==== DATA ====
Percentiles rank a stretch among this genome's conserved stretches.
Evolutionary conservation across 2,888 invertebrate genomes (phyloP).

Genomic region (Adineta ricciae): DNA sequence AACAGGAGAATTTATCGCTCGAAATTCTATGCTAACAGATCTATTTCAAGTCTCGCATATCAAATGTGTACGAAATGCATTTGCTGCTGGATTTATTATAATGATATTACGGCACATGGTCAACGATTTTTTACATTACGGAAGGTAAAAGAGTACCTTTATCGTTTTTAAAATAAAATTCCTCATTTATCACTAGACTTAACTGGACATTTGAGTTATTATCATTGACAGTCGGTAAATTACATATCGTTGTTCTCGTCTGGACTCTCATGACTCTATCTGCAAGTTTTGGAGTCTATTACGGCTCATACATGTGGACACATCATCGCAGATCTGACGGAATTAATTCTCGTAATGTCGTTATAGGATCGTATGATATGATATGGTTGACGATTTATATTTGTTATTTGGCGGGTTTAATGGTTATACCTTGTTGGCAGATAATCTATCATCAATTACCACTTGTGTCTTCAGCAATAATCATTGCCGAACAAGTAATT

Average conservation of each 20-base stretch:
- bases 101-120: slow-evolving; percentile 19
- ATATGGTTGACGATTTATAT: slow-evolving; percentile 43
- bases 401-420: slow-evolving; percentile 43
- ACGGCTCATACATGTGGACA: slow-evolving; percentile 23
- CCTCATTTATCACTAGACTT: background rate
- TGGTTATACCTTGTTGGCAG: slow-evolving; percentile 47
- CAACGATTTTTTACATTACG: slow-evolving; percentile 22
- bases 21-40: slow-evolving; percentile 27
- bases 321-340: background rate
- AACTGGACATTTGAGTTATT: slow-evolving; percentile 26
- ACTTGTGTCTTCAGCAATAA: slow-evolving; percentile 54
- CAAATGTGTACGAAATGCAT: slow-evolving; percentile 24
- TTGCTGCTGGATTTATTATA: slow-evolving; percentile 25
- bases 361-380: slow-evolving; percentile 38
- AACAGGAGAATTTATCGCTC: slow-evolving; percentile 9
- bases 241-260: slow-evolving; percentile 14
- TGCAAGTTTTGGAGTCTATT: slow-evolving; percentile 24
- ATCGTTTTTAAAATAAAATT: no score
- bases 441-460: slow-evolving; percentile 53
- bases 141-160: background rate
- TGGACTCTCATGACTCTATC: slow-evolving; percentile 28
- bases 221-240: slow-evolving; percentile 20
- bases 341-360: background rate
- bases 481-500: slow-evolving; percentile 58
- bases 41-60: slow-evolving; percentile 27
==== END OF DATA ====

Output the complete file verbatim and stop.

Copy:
Percentiles rank a stretch among this genome's conserved stretches.
Evolutionary conservation across 2,888 invertebrate genomes (phyloP).

Genomic region (Adineta ricciae): DNA sequence AACAGGAGAATTTATCGCTCGAAATTCTATGCTAACAGATCTATTTCAAGTCTCGCATATCAAATGTGTACGAAATGCATTTGCTGCTGGATTTATTATAATGATATTACGGCACATGGTCAACGATTTTTTACATTACGGAAGGTAAAAGAGTACCTTTATCGTTTTTAAAATAAAATTCCTCATTTATCACTAGACTTAACTGGACATTTGAGTTATTATCATTGACAGTCGGTAAATTACATATCGTTGTTCTCGTCTGGACTCTCATGACTCTATCTGCAAGTTTTGGAGTCTATTACGGCTCATACATGTGGACACATCATCGCAGATCTGACGGAATTAATTCTCGTAATGTCGTTATAGGATCGTATGATATGATATGGTTGACGATTTATATTTGTTATTTGGCGGGTTTAATGGTTATACCTTGTTGGCAGATAATCTATCATCAATTACCACTTGTGTCTTCAGCAATAATCATTGCCGAACAAGTAATT

Average conservation of each 20-base stretch:
- bases 101-120: slow-evolving; percentile 19
- ATATGGTTGACGATTTATAT: slow-evolving; percentile 43
- bases 401-420: slow-evolving; percentile 43
- ACGGCTCATACATGTGGACA: slow-evolving; percentile 23
- CCTCATTTATCACTAGACTT: background rate
- TGGTTATACCTTGTTGGCAG: slow-evolving; percentile 47
- CAACGATTTTTTACATTACG: slow-evolving; percentile 22
- bases 21-40: slow-evolving; percentile 27
- bases 321-340: background rate
- AACTGGACATTTGAGTTATT: slow-evolving; percentile 26
- ACTTGTGTCTTCAGCAATAA: slow-evolving; percentile 54
- CAAATGTGTACGAAATGCAT: slow-evolving; percentile 24
- TTGCTGCTGGATTTATTATA: slow-evolving; percentile 25
- bases 361-380: slow-evolving; percentile 38
- AACAGGAGAATTTATCGCTC: slow-evolving; percentile 9
- bases 241-260: slow-evolving; percentile 14
- TGCAAGTTTTGGAGTCTATT: slow-evolving; percentile 24
- ATCGTTTTTAAAATAAAATT: no score
- bases 441-460: slow-evolving; percentile 53
- bases 141-160: background rate
- TGGACTCTCATGACTCTATC: slow-evolving; percentile 28
- bases 221-240: slow-evolving; percentile 20
- bases 341-360: background rate
- bases 481-500: slow-evolving; percentile 58
- bases 41-60: slow-evolving; percentile 27